ABSTRACT: This review describes the most recent advances in epidemiology, classification, genetics, pathology and treatment of essential tremor. In addition, recent advances in more rare forms of tremor are summarized. Clinical, biochemical, pathological and imaging studies suggest an abnormal functioning of the cerebellum in essential tremor. Minor changes of cognition and personality may be due to secondary effects. Dementia and possible shortened life span seem to be limited to late-onset essential tremor. Many of these issues are not yet finally settled and need confirmation in further studies. The current essential tremor classification seems not to reflect the variety of phenotypic expressions. Regarding treatment, there is now a level B evidence for topiramate. Levetiracetam may induce a positive response in Holmes tremor, but is ineffective in orthostatic tremor. These findings have extended our knowledge about essential tremor. It appears that a new, more distinct classification system is required. Recent treatments have remained unchanged.Current opinion in neurology 08/2012; 25(4):475-82. DOI:10.1097/WCO.0b013e3283550c7e · 5.73 Impact Factor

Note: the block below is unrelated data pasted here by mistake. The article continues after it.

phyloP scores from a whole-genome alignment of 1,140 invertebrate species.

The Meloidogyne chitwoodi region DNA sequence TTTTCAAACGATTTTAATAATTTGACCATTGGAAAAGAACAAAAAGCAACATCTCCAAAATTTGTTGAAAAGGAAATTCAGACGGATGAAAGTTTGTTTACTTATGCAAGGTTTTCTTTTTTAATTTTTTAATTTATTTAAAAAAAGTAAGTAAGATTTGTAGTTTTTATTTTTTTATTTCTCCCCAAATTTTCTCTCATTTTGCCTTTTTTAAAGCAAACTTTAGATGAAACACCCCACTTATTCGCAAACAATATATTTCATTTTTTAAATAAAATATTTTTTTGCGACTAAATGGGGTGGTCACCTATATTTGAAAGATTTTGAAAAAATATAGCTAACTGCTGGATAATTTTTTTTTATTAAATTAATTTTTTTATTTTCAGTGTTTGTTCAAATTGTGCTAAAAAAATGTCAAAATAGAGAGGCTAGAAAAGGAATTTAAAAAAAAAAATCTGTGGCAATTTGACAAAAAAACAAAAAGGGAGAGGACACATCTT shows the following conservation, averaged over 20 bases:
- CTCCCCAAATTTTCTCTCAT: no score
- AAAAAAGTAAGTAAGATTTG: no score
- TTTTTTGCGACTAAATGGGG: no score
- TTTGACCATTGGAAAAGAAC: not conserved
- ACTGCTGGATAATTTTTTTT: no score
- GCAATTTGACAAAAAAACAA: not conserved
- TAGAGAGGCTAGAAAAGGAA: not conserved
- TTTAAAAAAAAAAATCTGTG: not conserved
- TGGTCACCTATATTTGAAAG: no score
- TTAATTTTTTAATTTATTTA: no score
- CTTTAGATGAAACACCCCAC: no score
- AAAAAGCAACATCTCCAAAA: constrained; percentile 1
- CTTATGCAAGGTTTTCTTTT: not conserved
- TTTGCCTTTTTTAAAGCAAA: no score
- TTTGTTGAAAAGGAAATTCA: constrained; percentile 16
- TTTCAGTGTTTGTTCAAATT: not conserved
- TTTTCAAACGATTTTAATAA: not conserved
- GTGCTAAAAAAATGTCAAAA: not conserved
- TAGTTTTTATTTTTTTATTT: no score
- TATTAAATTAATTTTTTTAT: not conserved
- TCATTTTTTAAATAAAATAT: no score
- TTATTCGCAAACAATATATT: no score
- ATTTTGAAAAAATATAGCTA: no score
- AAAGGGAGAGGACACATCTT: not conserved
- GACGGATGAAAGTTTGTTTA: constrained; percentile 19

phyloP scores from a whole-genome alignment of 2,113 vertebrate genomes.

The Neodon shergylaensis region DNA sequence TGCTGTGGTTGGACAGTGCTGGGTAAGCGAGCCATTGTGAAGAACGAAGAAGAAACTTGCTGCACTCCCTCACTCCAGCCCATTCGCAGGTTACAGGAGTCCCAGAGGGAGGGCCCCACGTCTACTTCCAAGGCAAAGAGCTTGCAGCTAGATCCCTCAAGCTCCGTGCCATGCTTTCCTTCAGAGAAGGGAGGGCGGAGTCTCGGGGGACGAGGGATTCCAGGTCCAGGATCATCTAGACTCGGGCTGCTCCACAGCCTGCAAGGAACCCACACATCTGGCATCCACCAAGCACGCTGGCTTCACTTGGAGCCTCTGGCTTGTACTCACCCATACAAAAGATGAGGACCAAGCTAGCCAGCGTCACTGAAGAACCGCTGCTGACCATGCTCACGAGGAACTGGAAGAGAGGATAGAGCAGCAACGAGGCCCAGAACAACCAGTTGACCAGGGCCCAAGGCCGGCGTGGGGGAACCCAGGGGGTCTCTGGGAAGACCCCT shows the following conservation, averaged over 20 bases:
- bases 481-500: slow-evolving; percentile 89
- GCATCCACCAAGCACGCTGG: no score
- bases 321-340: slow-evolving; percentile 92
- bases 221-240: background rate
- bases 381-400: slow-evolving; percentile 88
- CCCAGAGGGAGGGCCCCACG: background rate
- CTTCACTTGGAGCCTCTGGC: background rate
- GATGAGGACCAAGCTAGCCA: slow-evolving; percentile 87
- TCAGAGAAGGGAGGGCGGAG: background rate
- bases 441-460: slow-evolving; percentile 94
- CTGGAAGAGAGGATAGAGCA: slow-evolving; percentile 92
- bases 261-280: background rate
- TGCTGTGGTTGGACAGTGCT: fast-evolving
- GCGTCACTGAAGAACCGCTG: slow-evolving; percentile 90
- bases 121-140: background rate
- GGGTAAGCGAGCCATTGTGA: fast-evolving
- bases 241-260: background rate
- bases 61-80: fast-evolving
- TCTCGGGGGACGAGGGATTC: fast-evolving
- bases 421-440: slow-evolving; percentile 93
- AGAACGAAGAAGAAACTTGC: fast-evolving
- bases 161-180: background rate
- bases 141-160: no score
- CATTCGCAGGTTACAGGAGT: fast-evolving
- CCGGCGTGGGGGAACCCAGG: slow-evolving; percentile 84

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ABSTRACT: Genetics research is an avenue towards understanding essential tremor (ET). Advances have been made in genetic linkage and association: there are three reported ET susceptibility loci, and mixed but growing data on risk associations. However, causal mutations have not been forthcoming. This disappointing lack of progress has opened productive discussions on challenges in ET and specifically ET genetics research, including fundamental assumptions in the field. This article reviews the ET genetics literature, results to date, the open questions in ET genetics and the current challenges in addressing them. SEVERAL INHERENT ET FEATURES COMPLICATE GENETIC LINKAGE AND ASSOCIATION STUDIES: high potential phenocopy rates, inaccurate tremor self-reporting, and ET misdiagnoses are examples. Increasing use of direct examination data for subjects, family members, and controls is one current response. Smaller moves towards expanding ET phenotype research concepts into non-tremor features, clinically disputed ET subsets, and testing phenotype features instead of clinical diagnosis against genetic data are gradually occurring. The field has already moved to considering complex trait mechanisms requiring detection of combinations of rare genetic variants. Hypotheses may move further to consider novel mechanisms of inheritance, such as epigenetics. It is an exciting time in ET genetics as investigators start moving past assumptions underlying both phenotype and genetics experimental contributions, overcoming challenges to collaboration, and engaging the ET community. Multicenter collaborative efforts comprising rich longitudinal prospective phenotype data and neuropathologic analysis combined with the latest in genetics experimental design and technology will be the next wave in the field.01/2013; 3.